The Difficulty of Learning from School Cell Phone Use
In this modern age almost everybody has a cell phone on them at all times, whether they are at home, at school, or in the office. Not only parents are carrying cell phones now-a days, children ranging from various ages are in possession of a cell phone for contacting their parents-and learning how to text with them as well. Texting can be beneficial to a child from the continuous use of words, which can be great for their academic learning. It can take quite some time to finish a whole text, which is why almost everybody uses texting “lingo”. This “lingo” is made-up of pieces of words that make it easier to type and shortens the time it takes to get your message across from phone to phone. For example, when someone wants to convey that something was funny, someone will respond to a text with “lol” which means ‘laugh out loud’. Also when someone wants to ask how someone is doing, it is simply easier to text “how r u?” rather than “How are you?” to them. Auto-fill also makes it more convenient by adding a dictionary that predicts what you are going to type in text, called “predictive text.” All of these features are extremely convenient when communicating through any cellular device. As convenient as this can be for children, all of this “convenience” actually ends up being a hindrance to academic learning. Too much use of texting “lingo” is used so frequently that it is impeding on how well children read, write, and think in the classroom resulting in a need for a ban on cell phones in elementary school and junior high school premises.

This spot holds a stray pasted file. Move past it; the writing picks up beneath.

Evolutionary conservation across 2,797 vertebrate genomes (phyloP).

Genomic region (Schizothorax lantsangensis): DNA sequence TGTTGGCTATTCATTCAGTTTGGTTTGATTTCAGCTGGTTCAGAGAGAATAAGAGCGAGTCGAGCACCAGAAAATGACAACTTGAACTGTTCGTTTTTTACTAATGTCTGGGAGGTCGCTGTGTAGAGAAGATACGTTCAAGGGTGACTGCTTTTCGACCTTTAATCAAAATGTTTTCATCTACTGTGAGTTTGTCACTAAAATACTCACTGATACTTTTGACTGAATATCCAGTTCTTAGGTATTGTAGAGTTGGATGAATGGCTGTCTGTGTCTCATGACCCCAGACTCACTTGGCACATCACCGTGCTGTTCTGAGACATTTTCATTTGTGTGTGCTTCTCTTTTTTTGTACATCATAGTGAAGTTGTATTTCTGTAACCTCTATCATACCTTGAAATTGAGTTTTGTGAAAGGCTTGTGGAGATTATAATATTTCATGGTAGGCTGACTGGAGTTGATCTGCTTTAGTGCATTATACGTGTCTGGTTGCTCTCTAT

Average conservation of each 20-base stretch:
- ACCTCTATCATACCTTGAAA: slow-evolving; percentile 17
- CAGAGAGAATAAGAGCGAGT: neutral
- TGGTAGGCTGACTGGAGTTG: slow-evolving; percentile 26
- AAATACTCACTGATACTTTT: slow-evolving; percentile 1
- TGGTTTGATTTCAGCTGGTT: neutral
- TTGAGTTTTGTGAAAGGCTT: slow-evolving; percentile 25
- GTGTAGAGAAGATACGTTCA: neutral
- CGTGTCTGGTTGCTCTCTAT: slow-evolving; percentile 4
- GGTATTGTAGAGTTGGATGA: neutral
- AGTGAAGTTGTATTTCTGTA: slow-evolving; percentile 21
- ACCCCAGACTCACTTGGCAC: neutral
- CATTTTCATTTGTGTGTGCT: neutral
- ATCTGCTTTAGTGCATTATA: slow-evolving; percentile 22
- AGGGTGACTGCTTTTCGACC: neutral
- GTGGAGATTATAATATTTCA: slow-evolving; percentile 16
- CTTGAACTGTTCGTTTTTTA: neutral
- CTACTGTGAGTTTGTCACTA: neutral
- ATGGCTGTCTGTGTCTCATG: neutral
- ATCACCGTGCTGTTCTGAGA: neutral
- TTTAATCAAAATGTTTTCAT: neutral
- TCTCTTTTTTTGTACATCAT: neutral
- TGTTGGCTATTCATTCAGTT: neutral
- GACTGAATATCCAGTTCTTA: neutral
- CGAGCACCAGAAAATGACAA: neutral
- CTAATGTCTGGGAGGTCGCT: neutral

Reading is a vital function for everybody. We learn this at a young age. This shorthand texting method affects the way we read and look at words and affects the way we comprehend what actually is a word and what is not a word. Being able and willing to learn new words is a crucial skill for reading. People who use their cell phones excessively are...
Please join StudyMode to read the full document